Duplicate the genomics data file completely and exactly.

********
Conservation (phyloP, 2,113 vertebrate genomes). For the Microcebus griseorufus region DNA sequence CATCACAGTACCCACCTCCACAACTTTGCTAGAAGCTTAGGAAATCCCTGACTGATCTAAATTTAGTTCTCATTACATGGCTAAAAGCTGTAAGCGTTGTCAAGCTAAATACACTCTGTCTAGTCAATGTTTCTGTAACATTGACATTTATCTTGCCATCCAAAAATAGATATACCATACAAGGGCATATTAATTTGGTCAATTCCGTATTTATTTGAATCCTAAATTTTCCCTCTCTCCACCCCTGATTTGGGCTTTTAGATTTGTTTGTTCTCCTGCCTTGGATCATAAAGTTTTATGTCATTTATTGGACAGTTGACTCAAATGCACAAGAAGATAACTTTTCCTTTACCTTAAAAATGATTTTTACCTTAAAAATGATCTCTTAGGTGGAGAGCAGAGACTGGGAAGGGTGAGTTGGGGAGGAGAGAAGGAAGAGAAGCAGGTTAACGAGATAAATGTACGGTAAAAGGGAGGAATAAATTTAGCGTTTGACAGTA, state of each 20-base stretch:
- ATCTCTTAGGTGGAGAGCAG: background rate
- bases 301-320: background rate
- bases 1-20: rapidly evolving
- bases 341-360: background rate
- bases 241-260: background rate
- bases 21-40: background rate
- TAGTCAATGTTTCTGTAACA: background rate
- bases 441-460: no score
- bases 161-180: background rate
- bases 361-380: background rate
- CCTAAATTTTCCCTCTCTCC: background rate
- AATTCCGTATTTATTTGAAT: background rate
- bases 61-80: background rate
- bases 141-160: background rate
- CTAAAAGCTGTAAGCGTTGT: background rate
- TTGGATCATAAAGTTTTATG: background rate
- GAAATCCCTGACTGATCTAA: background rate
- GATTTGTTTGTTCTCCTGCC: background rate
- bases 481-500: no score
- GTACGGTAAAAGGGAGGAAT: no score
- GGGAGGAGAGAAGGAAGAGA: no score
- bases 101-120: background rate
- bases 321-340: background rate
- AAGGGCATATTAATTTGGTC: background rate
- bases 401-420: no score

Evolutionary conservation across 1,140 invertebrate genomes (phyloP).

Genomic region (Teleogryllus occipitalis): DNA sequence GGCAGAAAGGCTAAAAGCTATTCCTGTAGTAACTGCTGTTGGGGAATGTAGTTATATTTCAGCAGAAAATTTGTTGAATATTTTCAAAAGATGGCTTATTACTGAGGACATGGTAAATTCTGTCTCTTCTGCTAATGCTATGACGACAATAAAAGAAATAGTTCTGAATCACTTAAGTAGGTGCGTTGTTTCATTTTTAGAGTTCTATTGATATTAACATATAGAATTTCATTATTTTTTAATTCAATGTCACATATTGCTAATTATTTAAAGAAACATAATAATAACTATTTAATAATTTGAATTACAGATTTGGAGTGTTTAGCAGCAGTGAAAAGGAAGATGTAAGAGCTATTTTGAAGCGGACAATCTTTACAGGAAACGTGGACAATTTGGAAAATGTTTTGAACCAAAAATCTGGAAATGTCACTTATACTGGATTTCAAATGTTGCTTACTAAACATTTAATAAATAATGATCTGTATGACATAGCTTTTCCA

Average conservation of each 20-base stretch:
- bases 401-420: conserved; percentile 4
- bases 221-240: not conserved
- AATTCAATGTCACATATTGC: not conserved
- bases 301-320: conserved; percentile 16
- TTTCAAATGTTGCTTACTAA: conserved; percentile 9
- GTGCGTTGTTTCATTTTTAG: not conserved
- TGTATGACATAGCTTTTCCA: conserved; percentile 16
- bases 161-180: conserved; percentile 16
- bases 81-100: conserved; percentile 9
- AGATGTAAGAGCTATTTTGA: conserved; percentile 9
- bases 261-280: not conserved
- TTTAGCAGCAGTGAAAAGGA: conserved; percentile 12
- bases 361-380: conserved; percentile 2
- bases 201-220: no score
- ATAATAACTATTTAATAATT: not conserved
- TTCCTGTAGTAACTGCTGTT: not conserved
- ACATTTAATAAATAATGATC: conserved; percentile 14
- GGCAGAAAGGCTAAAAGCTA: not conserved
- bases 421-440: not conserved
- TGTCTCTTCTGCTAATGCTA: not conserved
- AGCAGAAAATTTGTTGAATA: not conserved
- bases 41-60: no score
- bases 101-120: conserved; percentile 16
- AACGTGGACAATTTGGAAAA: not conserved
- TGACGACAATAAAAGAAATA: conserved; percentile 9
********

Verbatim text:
Conservation (phyloP, 2,113 vertebrate genomes). For the Microcebus griseorufus region DNA sequence CATCACAGTACCCACCTCCACAACTTTGCTAGAAGCTTAGGAAATCCCTGACTGATCTAAATTTAGTTCTCATTACATGGCTAAAAGCTGTAAGCGTTGTCAAGCTAAATACACTCTGTCTAGTCAATGTTTCTGTAACATTGACATTTATCTTGCCATCCAAAAATAGATATACCATACAAGGGCATATTAATTTGGTCAATTCCGTATTTATTTGAATCCTAAATTTTCCCTCTCTCCACCCCTGATTTGGGCTTTTAGATTTGTTTGTTCTCCTGCCTTGGATCATAAAGTTTTATGTCATTTATTGGACAGTTGACTCAAATGCACAAGAAGATAACTTTTCCTTTACCTTAAAAATGATTTTTACCTTAAAAATGATCTCTTAGGTGGAGAGCAGAGACTGGGAAGGGTGAGTTGGGGAGGAGAGAAGGAAGAGAAGCAGGTTAACGAGATAAATGTACGGTAAAAGGGAGGAATAAATTTAGCGTTTGACAGTA, state of each 20-base stretch:
- ATCTCTTAGGTGGAGAGCAG: background rate
- bases 301-320: background rate
- bases 1-20: rapidly evolving
- bases 341-360: background rate
- bases 241-260: background rate
- bases 21-40: background rate
- TAGTCAATGTTTCTGTAACA: background rate
- bases 441-460: no score
- bases 161-180: background rate
- bases 361-380: background rate
- CCTAAATTTTCCCTCTCTCC: background rate
- AATTCCGTATTTATTTGAAT: background rate
- bases 61-80: background rate
- bases 141-160: background rate
- CTAAAAGCTGTAAGCGTTGT: background rate
- TTGGATCATAAAGTTTTATG: background rate
- GAAATCCCTGACTGATCTAA: background rate
- GATTTGTTTGTTCTCCTGCC: background rate
- bases 481-500: no score
- GTACGGTAAAAGGGAGGAAT: no score
- GGGAGGAGAGAAGGAAGAGA: no score
- bases 101-120: background rate
- bases 321-340: background rate
- AAGGGCATATTAATTTGGTC: background rate
- bases 401-420: no score

Evolutionary conservation across 1,140 invertebrate genomes (phyloP).

Genomic region (Teleogryllus occipitalis): DNA sequence GGCAGAAAGGCTAAAAGCTATTCCTGTAGTAACTGCTGTTGGGGAATGTAGTTATATTTCAGCAGAAAATTTGTTGAATATTTTCAAAAGATGGCTTATTACTGAGGACATGGTAAATTCTGTCTCTTCTGCTAATGCTATGACGACAATAAAAGAAATAGTTCTGAATCACTTAAGTAGGTGCGTTGTTTCATTTTTAGAGTTCTATTGATATTAACATATAGAATTTCATTATTTTTTAATTCAATGTCACATATTGCTAATTATTTAAAGAAACATAATAATAACTATTTAATAATTTGAATTACAGATTTGGAGTGTTTAGCAGCAGTGAAAAGGAAGATGTAAGAGCTATTTTGAAGCGGACAATCTTTACAGGAAACGTGGACAATTTGGAAAATGTTTTGAACCAAAAATCTGGAAATGTCACTTATACTGGATTTCAAATGTTGCTTACTAAACATTTAATAAATAATGATCTGTATGACATAGCTTTTCCA

Average conservation of each 20-base stretch:
- bases 401-420: conserved; percentile 4
- bases 221-240: not conserved
- AATTCAATGTCACATATTGC: not conserved
- bases 301-320: conserved; percentile 16
- TTTCAAATGTTGCTTACTAA: conserved; percentile 9
- GTGCGTTGTTTCATTTTTAG: not conserved
- TGTATGACATAGCTTTTCCA: conserved; percentile 16
- bases 161-180: conserved; percentile 16
- bases 81-100: conserved; percentile 9
- AGATGTAAGAGCTATTTTGA: conserved; percentile 9
- bases 261-280: not conserved
- TTTAGCAGCAGTGAAAAGGA: conserved; percentile 12
- bases 361-380: conserved; percentile 2
- bases 201-220: no score
- ATAATAACTATTTAATAATT: not conserved
- TTCCTGTAGTAACTGCTGTT: not conserved
- ACATTTAATAAATAATGATC: conserved; percentile 14
- GGCAGAAAGGCTAAAAGCTA: not conserved
- bases 421-440: not conserved
- TGTCTCTTCTGCTAATGCTA: not conserved
- AGCAGAAAATTTGTTGAATA: not conserved
- bases 41-60: no score
- bases 101-120: conserved; percentile 16
- AACGTGGACAATTTGGAAAA: not conserved
- TGACGACAATAAAAGAAATA: conserved; percentile 9